r ner and form for merchants returns.
Section 215, 6. S, requires the audi
I tor to add 50% of the property valua
tion of all who fail to make their re
turns within the time prescribed by
Section 192, prescribes that insur
ance agents shall make retnrns of the
business done by each company.
All male citizens between the ages
of 21 and 50 yeare are required to pay
a poll tax of one dollar each.
All returns sent by mail must be
made out on the proper blanks and
sworn to before a proper officer quali
fied to administer oaths.
I will beat the following places at
the time specified below to receive tax
Red HUI, Thursday, Jan. 4
Colliers, Friday 5
Meriwether Hall, Saturday, " 6
Clarks Hill, Monday, till 12 tn ** 8
Modoc, " after 1 " S
Parksviile, Tuesday, till ism " 9
Plum Branch, u after I u 9
W. Y. Ovaries, Wednesday, " io
Longnires, Thursday, " 11
Minors, Friday, till ia m " ia
Callisons, " afr 1 to Sat. ta 12-13
Rosa, Saturday, after i, M 13
Kirkseys, Monday, " ic
Williams Mill. Tuesday, till ta m 44 16
Stevens Bros, *. after 1 " 16
Haltiwnngers, Wednesday, " n
A S Werts, Thursday, " 18
W M Webb's, Friday, till ia m " 19
Pitts & Wheelers, . ** af'rt " 19
Richardsonville, Saturday, M 20
Coleman's Cross Roads, Monday, " 22
Dennys, Tuesday, " 23
Peurifoy's, Wednesday, " 24
Kinard's Thursday, " 2?
Caughman's, Friday, kl 20
Holson's X Roads, Saturday, " 27
Mt. Willing, Monday, " 29
Forrest's Store, Tuesday. u 30
Watson's Store, Wednesday, " 31
Ridge Spring-, Thursday, Feb. 1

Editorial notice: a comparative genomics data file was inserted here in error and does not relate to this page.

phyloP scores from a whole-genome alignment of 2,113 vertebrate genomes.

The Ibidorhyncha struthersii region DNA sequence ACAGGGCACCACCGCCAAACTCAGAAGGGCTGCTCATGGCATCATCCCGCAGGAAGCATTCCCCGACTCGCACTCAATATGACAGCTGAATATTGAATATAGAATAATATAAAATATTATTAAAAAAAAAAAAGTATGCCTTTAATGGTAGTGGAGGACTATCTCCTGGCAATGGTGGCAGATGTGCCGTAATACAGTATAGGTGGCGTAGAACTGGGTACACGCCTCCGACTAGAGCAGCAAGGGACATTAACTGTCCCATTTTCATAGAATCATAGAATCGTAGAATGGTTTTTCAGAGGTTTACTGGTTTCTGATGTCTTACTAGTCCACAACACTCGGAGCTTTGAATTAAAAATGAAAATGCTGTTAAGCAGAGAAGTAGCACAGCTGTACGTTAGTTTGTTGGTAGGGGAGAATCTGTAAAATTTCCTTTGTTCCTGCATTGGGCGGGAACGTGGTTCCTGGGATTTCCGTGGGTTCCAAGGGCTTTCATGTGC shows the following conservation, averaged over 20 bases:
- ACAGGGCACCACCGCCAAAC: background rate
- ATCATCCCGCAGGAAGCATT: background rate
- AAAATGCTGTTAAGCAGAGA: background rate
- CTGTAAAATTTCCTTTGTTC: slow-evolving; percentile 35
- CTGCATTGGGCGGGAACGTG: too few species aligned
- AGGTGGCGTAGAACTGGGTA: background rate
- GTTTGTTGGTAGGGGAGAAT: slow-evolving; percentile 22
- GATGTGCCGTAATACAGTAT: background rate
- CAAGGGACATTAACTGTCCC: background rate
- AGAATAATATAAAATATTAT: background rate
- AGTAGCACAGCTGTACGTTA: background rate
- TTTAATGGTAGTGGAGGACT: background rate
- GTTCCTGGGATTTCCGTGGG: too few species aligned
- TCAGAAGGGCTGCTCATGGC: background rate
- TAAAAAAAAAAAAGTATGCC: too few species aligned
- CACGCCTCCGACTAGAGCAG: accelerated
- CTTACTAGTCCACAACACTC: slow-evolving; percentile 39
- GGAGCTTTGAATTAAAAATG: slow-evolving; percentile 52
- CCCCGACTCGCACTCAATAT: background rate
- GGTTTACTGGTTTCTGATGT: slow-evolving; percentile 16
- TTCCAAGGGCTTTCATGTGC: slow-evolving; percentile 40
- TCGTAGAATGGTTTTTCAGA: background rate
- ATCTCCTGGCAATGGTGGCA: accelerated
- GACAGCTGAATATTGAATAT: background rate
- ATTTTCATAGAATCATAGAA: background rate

Wards, Friday, " 2
?ohnston, Saturday, " 3
'renton, Monday, M 5
Pleasant Lane, Tuesday, " 6
Meeting Street, Wednesday, 7
Edgefield C. H. from February 8th,
1894, till February 20th, 1S94. After
which time 50% will be added to the
property of all parties failing to make
J. B. HALTIWANGER,
Auditor E. C.
SINCE the passage and enforcement
of the Dispensary law in this State
many of our "best citizens" have suf
less than two gallons, but you can
divide the order in two one gallon
packages if desired, which allows you
two different kinds of goods in] a two
It is alv/ays best to buy any class of
goods direct from the manufacturers
?and save the jobbers profit. If you
need anything in this line write LOCK
BOX 290, Springfield, Ohio, for price
ORDERS SOLICITED FOR
Family Grap, Schools, Bnildinis,
Machinery, Animals, Etc.
GEO. F. M IMS.
If you wa?t a nico breakfast,
try my silver back Mackerel and
priced Pigs Feet. W. W. ADAMS.
Vorld" One Year,
iyertiser" One Year
NEW YORK WEEKLY
s the Leading American paper,
argest and best weekly printed.
)LUMBIA WATCH is an ex
e-keeper, "with clock move
ig in a barrel, steel pinion,
train and a good timekeeper,
iches in diameter, r? inches
equires no key to wind.
and strongest local paper in
furnish the Time and all.the
i time for one year for $3.50.
ibove price to the ADVER
and papers will be forward
ELD, S. O.
ST RIDING BUGGIES.
Sale, and Livery Stable at the old Graj
where I will be glad to see and serve mj
on given to feeding and watering stock
ie FINEST FRESH MEATS that th(
FOR THE THOUGHTFUL.
Life is bat a human heart turned
No cross is heavy that rests on
the shoulders of love.
The devil can raise any kind of
a crop in a fool's heart.
Nobody works harder and gets
less for it than the hypocrite.
When God puts us in the fire, it
is only to burn off the dross.
Even Solomon with all of his
wisdom made some mistakes.
A "silver tongued" orator may